The Skeptical Retiree

"What do you do all day?" asked John, a non-retired friend, a year or two after we left the workforce. My husband jumped in to reply: "I don't know, but it takes us all day to get it done."

Our retired friends smile and nod in agreement when we tell them that story, but when I think back, I remember that I had been a retirement skeptic too. A Registered Nurse for thirty-five years, I'd never known a life not filled  with work. Those years had ultimately led me to an executive nurse position in the fast paced world of hospital crises. Each day had held new and urgent challenges; nothing was ever predictable or mundane, and truth be told, I'd probably developed an adrenalin addiction by the end of my career. I couldn't imagine a life filled with nothing to do.

I had to admit though, that I was exhausted by my sixty hour work weeks. I would have willingly exchanged them for a more balanced life, but didn't know how to do that. This emotional unease consumed me for most of the final years of my work life. My husband, Bob, couldn't understand me; he'd already retired and had been waiting for the past five years for me to join him. He wanted to travel in our RV, and he especially wanted to spend the Canadian winters in the warm southern states of America.

The idea of an extended winter vacation was very appealing to me, but I knew full well that retirement wasn't a vacation. It was a permanent, unknown future; an empty, black universe. Armed with colleagues' assurances of consulting projects upon my return, I finally bit the bullet. This was the sop I offered Bob: I'll retire now and travel for the winter but I'll work again when we come home in spring.

So armed with our Next Exit highway travel book, we joined the community of Canadian Snowbirds. We intended to spend several weeks travelling through other southern states en route to our final destination in Texas' Rio Grande Valley. The Victoria Palms RV Resort in Donna, Texas awaited us.

Palm Trees

In those travel weeks, I almost lost my mind. I had no freedom to come and go, no crises to manage, and only my husband to talk to. Trapped in a vehicle for days on end, I lost my sense of self. Although I fully understood the cause of my dis-ease, I couldn't dismiss or modify it so became irritable and weepy. Poor Bob was completely unprepared for this new (retired) me.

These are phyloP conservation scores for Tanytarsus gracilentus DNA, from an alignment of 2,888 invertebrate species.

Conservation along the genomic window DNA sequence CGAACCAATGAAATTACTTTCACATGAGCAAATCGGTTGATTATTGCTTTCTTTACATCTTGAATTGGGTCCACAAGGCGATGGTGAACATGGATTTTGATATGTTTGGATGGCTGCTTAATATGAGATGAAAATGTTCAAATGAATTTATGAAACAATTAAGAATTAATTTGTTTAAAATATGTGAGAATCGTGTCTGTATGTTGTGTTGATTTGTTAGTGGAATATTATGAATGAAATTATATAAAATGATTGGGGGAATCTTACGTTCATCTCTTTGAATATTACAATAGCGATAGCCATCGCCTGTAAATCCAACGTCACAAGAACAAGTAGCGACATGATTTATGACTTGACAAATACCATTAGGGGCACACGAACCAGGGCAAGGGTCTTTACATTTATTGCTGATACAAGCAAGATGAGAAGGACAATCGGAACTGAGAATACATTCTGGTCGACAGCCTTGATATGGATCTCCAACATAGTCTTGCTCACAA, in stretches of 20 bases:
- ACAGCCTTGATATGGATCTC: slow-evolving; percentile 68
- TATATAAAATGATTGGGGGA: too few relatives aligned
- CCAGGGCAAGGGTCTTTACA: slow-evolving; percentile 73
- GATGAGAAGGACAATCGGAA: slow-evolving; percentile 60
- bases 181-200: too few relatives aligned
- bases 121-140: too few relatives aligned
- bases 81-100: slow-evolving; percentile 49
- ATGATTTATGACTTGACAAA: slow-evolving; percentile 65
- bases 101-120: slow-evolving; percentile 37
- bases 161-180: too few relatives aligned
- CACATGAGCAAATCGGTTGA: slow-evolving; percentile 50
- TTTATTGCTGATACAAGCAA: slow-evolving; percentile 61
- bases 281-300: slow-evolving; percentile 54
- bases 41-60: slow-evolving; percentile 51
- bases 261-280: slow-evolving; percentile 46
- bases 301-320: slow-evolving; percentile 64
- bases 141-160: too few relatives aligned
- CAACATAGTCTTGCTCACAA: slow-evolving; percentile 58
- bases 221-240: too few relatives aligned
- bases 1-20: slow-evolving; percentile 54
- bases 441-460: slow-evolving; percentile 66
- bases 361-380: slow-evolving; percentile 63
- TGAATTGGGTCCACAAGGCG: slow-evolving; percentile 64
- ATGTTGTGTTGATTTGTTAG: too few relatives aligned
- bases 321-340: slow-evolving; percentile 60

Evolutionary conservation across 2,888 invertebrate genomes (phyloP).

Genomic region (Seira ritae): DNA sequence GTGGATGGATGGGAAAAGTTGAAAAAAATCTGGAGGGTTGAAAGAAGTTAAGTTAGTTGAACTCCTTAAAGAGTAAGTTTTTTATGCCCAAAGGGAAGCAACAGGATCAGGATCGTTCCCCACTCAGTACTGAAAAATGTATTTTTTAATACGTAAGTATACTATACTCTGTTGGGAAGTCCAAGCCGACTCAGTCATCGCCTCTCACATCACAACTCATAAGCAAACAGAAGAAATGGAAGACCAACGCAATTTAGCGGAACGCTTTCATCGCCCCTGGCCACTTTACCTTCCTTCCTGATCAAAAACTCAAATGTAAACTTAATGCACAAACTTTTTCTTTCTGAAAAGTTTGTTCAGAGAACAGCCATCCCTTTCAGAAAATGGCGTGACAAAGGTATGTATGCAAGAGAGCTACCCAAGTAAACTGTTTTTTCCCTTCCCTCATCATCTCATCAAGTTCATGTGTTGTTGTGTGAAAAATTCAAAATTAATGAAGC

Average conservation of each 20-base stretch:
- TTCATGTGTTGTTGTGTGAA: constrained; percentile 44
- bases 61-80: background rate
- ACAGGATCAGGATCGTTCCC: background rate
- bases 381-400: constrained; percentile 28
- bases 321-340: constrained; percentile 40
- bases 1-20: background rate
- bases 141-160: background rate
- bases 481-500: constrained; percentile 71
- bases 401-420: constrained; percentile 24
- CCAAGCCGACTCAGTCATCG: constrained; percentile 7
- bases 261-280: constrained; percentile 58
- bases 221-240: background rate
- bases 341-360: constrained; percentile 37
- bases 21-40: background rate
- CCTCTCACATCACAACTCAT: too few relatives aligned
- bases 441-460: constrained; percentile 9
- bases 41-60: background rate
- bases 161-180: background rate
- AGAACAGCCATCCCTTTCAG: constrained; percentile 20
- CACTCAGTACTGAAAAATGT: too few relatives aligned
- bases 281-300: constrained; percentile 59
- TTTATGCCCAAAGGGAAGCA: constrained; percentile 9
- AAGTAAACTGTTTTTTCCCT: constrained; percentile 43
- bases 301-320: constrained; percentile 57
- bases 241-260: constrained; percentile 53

We finally arrived at Victoria Palms, the self-described "premier age-qualified RV Resort of the Rio Grande Valley... catering to those fifty-five and older."  Lush greenery and flowering hibiscus trees surrounded us as we drove through the grounds on a boulevard lined with palm trees. Finally at our reserved spot, Bob proceeded to back the vehicle into our site only to find ourselves suddenly surrounded by smiling people who'd gathered to assist and welcome us.

Everyone was warm and friendly, introduced  themselves, then asked where we were from and how long we were staying. Many of them were Canadians, representing nearly every province, and even more were Americans from all parts of the United States. "You're gonna love it here" they all said "we sure do. If you're staying here for the winter, you are Winter Texans, just like us." It was at that moment that we understood the lettering we'd noticed on decals in the back window of vehicles we'd passed on our drive through the park.

MORE pages to follow: click the page numbers below!
Winter Texans Sticker On Rear Window Car

Barbara Tiessen is a retired RN who lives with her husband in southwestern Ontario but winters in the Rio Grande Valley of Texas. She researched her genealogy, wrote and self published The Schoenfeld Russlaender: A Mennonite Family's History in 2015. More recently her interest have focused on writing short stories.
2 Responses
  1. author

    June Wimmer10 months ago

    Great story, Barb! Entering retirement from a life also filled with work did seem to be a daunting challenge. However, after a week of not setting the alarm clock for 6:00am, I was loving retirement! So from one Winter Texan to another, I can’t wait to see you again next season, or “summer camp for old people” as I like to call it!!

  2. author

    Pearl Williams9 months ago

    This was very encouraging especially for those who fear that they will not know how to use their wealth of free time.


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